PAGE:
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open_access [2019/03/20 08:33]
86.154.85.123
open_access [2019/03/20 08:34]
86.154.85.123
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 <font 11pt/​Calibri,​sans-serif;;#​0a0a0a;;​inherit>"​A report exploring the implications of Plan S on the scholarly communications industry has been published by the Institute of Scientific Information.</​font> ​ <font 11pt/​Calibri,​sans-serif;;#​0a0a0a;;​inherit>​The report, using Web of Science data, poses questions for the research community, including funders, publishers and institutions. This is the second report in the Global Research series from the recently relaunched Institute for Scientific Information.</​font>​ <font 11pt/​Calibri,​sans-serif;;#​0a0a0a;;​inherit>"​A report exploring the implications of Plan S on the scholarly communications industry has been published by the Institute of Scientific Information.</​font> ​ <font 11pt/​Calibri,​sans-serif;;#​0a0a0a;;​inherit>​The report, using Web of Science data, poses questions for the research community, including funders, publishers and institutions. This is the second report in the Global Research series from the recently relaunched Institute for Scientific Information.</​font>​
  
-=====  Background - introduction to OA    =====+===== Background - introduction to OA =====
  
 <font 11pt/​Calibri,​sans-serif;;#​0a0a0a;;​inherit>​(This introduction is a section from "A beginner’s guide to Open Access"​. By Graham Steel & David Kernohan. WONKHE blog 15 August 2017</​font>​ <font 11pt/​Calibri,​sans-serif;;#​0a0a0a;;​inherit>​(This introduction is a section from "A beginner’s guide to Open Access"​. By Graham Steel & David Kernohan. WONKHE blog 15 August 2017</​font>​
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 As it is only a suite of licences CC does not have anything to do with the assignment of copyright or moral rights – both these should remain assigned to the author of the work in question, though some publishers will require ownership of copyright to pass to them. The UK Scholarly Communications Licence (UKSCL) is one recently proposed solution to this particular issue, simply requiring the author to offer a non-exclusive (CC) license to their institution before publication. After legal advice, a trial is due to be launched soon and will be active in the first-mover universities in September 2017.</​font>​ As it is only a suite of licences CC does not have anything to do with the assignment of copyright or moral rights – both these should remain assigned to the author of the work in question, though some publishers will require ownership of copyright to pass to them. The UK Scholarly Communications Licence (UKSCL) is one recently proposed solution to this particular issue, simply requiring the author to offer a non-exclusive (CC) license to their institution before publication. After legal advice, a trial is due to be launched soon and will be active in the first-mover universities in September 2017.</​font>​
  
-====  Flavours of OA   ​====+==== Flavours of OA ====
  
 <font 11pt/​Calibri,​sans-serif;;#​0a0a0a;;​inherit>​In general terms – an academic author has two main routes to OA publication. ==== Gold ==== Gold open access concerns publication in a scholarly journal that is either entirely open access or permits open access publication (this latter type is described as a “hybrid” journal). In many cases an article processing charge (APC) is paid on submission or publication to cover the costs of running the journal, but other business models (for example the institutional subscription model used by Open Library of Humanities) also exist. ==== Green ==== Green open access involves a copy of a published article being deposited in an open access repository (basically a big database of articles). Repositories are commonly run by institutions or disciplinary bodies, but examples also exist that are managed by research funders, or run as a general purpose service. Some journals have an embargo period which must complete before a copy of the article is shared – depending on disciplinary norms this can end on the day of publication or months (even years) later. Some journals do not permit green OA, others permit only the sharing of a ‘pre-publication’ version that does not include the final edits made before publication.\\ <font 11pt/​Calibri,​sans-serif;;#​0a0a0a;;​inherit>​In general terms – an academic author has two main routes to OA publication. ==== Gold ==== Gold open access concerns publication in a scholarly journal that is either entirely open access or permits open access publication (this latter type is described as a “hybrid” journal). In many cases an article processing charge (APC) is paid on submission or publication to cover the costs of running the journal, but other business models (for example the institutional subscription model used by Open Library of Humanities) also exist. ==== Green ==== Green open access involves a copy of a published article being deposited in an open access repository (basically a big database of articles). Repositories are commonly run by institutions or disciplinary bodies, but examples also exist that are managed by research funders, or run as a general purpose service. Some journals have an embargo period which must complete before a copy of the article is shared – depending on disciplinary norms this can end on the day of publication or months (even years) later. Some journals do not permit green OA, others permit only the sharing of a ‘pre-publication’ version that does not include the final edits made before publication.\\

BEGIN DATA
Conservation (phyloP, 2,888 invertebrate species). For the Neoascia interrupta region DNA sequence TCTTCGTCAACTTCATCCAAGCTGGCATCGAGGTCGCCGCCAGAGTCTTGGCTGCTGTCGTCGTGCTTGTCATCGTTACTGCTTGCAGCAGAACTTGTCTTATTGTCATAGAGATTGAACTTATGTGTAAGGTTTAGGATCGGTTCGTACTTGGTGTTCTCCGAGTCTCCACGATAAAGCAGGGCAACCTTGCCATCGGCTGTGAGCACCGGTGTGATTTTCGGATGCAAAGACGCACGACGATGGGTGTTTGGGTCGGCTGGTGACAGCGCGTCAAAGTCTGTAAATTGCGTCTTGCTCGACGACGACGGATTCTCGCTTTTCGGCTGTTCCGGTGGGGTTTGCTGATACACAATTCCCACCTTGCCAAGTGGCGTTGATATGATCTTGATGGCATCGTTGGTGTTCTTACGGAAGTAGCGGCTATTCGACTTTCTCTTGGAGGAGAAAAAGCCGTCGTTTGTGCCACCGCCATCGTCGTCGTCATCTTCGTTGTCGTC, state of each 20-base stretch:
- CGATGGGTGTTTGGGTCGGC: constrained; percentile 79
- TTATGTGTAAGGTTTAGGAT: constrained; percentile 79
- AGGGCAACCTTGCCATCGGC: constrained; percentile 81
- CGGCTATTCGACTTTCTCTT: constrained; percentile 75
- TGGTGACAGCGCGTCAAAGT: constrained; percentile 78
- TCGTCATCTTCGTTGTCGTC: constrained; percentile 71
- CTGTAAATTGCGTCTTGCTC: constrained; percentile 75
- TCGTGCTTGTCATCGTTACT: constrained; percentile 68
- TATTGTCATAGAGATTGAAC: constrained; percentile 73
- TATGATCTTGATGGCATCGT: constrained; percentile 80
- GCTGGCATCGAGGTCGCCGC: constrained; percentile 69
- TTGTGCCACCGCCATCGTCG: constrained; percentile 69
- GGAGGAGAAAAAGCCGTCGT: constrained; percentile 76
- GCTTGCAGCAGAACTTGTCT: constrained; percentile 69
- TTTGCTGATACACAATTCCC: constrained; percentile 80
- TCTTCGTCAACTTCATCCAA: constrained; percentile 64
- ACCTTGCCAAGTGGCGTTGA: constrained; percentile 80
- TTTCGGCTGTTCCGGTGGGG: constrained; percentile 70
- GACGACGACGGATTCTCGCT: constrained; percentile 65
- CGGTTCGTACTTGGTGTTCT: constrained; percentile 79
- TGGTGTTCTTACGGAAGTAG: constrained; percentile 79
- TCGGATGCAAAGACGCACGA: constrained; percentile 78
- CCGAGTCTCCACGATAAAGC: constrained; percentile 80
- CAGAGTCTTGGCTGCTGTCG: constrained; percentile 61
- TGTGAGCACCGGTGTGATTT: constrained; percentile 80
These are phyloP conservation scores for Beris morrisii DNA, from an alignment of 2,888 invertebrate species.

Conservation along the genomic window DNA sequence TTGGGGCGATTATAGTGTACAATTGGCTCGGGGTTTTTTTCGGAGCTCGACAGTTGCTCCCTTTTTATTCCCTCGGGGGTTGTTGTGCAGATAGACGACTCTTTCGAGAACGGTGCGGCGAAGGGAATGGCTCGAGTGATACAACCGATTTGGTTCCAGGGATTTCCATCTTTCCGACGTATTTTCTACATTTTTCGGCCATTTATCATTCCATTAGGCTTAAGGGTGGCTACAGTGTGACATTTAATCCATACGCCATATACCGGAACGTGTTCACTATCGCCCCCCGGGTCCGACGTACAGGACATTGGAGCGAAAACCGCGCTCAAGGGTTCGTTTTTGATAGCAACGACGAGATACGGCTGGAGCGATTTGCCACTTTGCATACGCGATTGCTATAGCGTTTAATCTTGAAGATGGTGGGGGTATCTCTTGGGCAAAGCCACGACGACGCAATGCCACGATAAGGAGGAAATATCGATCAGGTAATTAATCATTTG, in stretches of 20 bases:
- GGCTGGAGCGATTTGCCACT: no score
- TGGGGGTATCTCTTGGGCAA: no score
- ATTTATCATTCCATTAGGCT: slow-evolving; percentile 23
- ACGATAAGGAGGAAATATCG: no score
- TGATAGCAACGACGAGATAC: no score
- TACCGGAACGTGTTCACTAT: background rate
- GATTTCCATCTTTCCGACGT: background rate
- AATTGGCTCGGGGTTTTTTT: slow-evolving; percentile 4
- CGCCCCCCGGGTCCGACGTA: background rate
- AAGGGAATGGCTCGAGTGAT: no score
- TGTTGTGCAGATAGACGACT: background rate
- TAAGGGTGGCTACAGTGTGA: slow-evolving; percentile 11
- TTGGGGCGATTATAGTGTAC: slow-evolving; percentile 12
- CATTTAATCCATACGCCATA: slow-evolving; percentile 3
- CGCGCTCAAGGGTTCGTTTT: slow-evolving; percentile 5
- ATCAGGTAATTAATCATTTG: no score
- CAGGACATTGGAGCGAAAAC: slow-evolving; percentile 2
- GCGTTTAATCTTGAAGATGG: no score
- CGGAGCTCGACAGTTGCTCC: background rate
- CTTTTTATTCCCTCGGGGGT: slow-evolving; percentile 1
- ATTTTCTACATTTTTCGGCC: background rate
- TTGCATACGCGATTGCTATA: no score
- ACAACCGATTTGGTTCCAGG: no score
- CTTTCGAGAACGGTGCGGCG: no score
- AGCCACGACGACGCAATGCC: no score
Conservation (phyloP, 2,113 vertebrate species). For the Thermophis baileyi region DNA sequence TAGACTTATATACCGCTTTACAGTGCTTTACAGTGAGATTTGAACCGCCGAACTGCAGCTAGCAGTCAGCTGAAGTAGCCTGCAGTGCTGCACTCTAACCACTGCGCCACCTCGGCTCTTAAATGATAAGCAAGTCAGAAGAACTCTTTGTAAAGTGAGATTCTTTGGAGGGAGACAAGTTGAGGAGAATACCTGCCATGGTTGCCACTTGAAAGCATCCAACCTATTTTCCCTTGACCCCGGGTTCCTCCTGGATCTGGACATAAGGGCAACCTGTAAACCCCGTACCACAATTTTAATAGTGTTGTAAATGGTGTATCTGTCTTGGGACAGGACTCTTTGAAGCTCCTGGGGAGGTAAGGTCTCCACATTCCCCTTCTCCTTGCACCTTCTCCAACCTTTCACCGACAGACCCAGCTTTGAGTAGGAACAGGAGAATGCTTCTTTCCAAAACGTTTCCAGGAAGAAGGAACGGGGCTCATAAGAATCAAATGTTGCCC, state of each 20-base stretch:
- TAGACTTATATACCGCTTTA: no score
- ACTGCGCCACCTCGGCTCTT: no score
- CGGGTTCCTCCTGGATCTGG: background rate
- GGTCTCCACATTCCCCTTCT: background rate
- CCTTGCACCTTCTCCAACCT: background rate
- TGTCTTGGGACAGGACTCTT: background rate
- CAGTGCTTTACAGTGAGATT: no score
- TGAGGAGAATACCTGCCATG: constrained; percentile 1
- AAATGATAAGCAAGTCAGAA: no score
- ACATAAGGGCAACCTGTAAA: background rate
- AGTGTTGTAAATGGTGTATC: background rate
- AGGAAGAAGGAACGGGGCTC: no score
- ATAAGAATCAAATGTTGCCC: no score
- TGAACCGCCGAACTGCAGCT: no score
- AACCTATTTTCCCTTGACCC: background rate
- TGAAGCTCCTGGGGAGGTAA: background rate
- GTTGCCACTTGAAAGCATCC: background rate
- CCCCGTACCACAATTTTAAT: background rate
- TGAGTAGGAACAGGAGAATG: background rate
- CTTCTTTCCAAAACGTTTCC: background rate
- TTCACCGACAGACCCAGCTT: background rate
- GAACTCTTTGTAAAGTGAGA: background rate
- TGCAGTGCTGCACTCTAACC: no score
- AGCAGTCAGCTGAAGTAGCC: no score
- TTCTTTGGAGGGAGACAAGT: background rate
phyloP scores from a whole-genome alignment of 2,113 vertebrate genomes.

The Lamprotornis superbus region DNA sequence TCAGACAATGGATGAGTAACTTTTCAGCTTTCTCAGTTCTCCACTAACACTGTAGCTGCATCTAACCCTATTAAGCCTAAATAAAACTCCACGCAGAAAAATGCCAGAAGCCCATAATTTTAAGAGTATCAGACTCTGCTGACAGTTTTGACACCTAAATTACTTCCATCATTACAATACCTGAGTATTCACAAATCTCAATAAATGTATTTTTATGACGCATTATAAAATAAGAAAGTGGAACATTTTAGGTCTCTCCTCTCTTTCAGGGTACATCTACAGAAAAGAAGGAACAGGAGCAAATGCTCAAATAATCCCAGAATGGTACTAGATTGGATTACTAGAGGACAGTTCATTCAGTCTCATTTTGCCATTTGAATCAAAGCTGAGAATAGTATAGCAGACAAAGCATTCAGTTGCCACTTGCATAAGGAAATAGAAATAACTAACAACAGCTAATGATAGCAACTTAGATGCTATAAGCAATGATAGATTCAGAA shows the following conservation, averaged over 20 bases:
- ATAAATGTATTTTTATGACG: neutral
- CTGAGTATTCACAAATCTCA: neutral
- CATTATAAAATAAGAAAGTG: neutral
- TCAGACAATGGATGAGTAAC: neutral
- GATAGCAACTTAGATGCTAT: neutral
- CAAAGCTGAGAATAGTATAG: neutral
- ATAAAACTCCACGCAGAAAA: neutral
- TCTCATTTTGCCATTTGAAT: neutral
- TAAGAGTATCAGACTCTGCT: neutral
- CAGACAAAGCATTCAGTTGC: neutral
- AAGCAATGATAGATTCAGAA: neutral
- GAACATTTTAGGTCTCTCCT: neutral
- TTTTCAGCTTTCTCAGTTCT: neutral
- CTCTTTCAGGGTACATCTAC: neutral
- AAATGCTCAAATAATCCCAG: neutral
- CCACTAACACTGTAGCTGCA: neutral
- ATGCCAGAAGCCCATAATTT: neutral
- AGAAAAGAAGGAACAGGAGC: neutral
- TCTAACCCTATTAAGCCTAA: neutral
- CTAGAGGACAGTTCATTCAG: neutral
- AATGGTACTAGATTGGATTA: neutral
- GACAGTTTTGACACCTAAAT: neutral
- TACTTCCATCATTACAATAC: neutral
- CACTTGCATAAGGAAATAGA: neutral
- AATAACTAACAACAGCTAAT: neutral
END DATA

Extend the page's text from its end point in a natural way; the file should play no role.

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-<​font ​11pt/Calibri,​sans-serif;;#0a0a0a;;​inherit>​Open Access 2020</​font> ​ ====+<​font ​14.6667px/inherit;;inherit;;​inherit>​Open Access 2020</​font>​====
  
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open_access.txt · Last modified: 2019/03/20 08:34 by 86.154.85.123